18 June 2005

More on the Painted Skimmer

Due to my fixation with the Comet Darner, Anax longipes, I have given short shrift to the significance of the record of the Painted Skimmer, Libellula semifasciata, that I obtained on June 16. I'd do well to dwell on my successes rather than my failures.

Mark O'Brien's L. quadrimaculata praenubila

There are only four specimen records of L. semifasciata for Michigan; the dates are 1892, two from 1908, and one "recent" record from 1936. Sight records have been noted (Kielb 1996), but without verification. In 2001, O'Brien (2002) photographed what he thought was L. semifasciata, albeit a slightly strange one (above), and later found out that it was actually a rare form of the Four-spotted Skimmer, Libellula quadrimacula (O'Brien 2003). L. quadrimaculata is a very widespread species, known in the Europe as the Four-spotted Chaser, and is more common in Michigan (although there has not been a Wayne Co. record since 1917). The form Mark saw was L. q. praenubila, a form with more highly colored wingtips that is found in Europe, with only one reference to a North American sighting, from Maine (Harvey 1901). A typical female L. quadrimaculata can be seen here, and compared to the praenubila form here.

I've examined my female specimen and verified that it is indeed L. semifasciata and not L. q. praenubila. Among the diagnotic features are a yellow stigma bordered in black, rather than all brown in L. quadrimaculata; fewer bridge crossveins on the forewing than in L. quadrimaculata; and, in females, a widened flange on abdominal segment 8, not present in L. quadrimaculata. Photos of these features in the June 16 specimen are below, taken through a dissecting microscope and adjusted for the resulting lousy exposure.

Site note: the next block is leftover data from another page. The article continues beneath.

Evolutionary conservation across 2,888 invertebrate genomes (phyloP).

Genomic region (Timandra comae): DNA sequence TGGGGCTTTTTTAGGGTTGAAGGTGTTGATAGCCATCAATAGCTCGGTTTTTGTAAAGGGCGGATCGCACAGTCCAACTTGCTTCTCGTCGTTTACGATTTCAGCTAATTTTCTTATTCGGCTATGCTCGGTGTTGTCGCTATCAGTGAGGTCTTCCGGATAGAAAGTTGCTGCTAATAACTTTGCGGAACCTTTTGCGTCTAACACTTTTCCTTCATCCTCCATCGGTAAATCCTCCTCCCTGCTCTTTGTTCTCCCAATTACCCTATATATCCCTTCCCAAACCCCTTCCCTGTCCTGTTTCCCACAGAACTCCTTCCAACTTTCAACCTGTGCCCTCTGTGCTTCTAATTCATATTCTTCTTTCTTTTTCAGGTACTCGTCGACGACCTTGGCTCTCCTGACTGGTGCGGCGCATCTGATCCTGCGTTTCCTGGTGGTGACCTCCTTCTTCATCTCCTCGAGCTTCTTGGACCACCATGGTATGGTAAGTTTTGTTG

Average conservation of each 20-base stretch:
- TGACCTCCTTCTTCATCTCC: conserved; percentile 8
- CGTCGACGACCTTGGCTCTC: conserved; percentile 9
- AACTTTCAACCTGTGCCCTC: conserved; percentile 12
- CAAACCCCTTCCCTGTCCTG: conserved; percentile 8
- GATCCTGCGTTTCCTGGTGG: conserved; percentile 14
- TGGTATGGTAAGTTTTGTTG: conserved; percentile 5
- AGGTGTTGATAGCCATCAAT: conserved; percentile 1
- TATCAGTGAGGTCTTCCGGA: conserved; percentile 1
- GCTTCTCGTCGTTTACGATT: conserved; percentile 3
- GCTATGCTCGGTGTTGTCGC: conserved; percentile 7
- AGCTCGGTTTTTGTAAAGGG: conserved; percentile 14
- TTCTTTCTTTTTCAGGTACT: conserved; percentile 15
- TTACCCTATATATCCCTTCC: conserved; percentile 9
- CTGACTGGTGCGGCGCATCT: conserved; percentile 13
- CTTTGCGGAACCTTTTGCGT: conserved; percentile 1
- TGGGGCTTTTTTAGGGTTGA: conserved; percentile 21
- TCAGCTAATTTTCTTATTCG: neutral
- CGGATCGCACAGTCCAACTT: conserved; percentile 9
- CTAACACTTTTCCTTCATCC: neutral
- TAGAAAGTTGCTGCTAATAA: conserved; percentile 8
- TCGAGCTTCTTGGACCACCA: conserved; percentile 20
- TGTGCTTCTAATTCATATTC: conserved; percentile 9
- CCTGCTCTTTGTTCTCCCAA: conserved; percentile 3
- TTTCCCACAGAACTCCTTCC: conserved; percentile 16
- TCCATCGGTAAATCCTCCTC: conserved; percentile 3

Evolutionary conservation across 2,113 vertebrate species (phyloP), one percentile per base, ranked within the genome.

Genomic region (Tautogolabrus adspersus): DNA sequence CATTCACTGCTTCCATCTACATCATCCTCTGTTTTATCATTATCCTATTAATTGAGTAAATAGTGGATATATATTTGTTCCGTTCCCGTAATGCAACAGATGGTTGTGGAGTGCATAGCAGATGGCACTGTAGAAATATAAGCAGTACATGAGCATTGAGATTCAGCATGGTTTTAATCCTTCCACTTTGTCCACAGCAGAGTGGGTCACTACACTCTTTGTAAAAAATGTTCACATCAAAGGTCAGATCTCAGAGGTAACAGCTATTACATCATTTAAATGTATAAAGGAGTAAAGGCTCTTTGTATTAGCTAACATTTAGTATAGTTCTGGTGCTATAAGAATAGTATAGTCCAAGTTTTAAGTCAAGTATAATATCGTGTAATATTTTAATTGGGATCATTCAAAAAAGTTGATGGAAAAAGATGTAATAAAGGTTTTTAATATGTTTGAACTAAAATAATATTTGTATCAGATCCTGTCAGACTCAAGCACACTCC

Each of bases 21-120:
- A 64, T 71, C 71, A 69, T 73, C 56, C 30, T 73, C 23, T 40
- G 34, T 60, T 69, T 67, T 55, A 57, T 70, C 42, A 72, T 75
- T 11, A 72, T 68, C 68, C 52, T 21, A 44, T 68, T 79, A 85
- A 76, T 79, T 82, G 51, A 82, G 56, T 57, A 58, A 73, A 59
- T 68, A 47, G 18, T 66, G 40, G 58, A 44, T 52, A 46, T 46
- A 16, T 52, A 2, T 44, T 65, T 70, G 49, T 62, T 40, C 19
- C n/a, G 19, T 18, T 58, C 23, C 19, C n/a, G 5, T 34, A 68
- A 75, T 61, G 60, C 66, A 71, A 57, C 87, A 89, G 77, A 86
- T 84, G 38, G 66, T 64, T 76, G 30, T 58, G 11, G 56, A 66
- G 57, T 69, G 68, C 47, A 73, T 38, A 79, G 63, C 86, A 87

L. semifasciata: pterostigma yellow bordered in black.

L. semifasciata: s8 is slightly widened

L. semifasciata: enhanced photo showing details of forewing veination. Click for larger image.

Photos of L. semifasciata -- the whole bug, alive in living color -- can be seen here, here, and here. The last image is a biggy, but shows the pterostigma and wing veination especially well.

The Painted Skimmer is considered rare in Ontario, with only three sighting records in Essex Co. in the Ontario Odonata Atlas. Thus, this Wayne Co. record is a smashingly good find.

And, as an addendum, today we found ANOTHER Painted Skimmer about ten miles northwest from Humbug, at a great site where we have found many other interesting odes -- a marsh and wooded wetland complex slated for development. It quickly flew over a fence, so we were unable to photograph it or examine it. Perhaps this species is more common than previously believed; we'll certainly be looking for it in earnest in the coming weeks to clarify the situation.

  • Harvey, F.L. 1901. Contributions to the Odonata of Maine -- IV. Ento. News 12:269-277.
  • Kielb, M.A. 1996. The occurrence of Libellulid dragonflies in southeastern Michigan and adjacent Ontario. Great Lakes Entom. 29:1-9.
  • O'Brien, M. F. 2002. The Painted Skimmer, Libellula semifasciata, in Michigan: rare or not? Mich. Birds & Nat. Hist. 9:17-18.
  • O'Brien, M.F. 2003. A rare form of Libellula quadrimaculata -- "praenubila" in Michigan. Williamsonia 7(2):1-2.


Angie said...

I believe that I have a painted skimmer I my Burlington, Ontario garden as of Wednesday June 3, 2014.
I have a picture.

Darrin OBrien said...

Angie, it would be great to post your photo to Odonata Central http://www.odonatacentral.org/ There was a large influx of this species north this year. Amazingly, we saw dozens in some locations.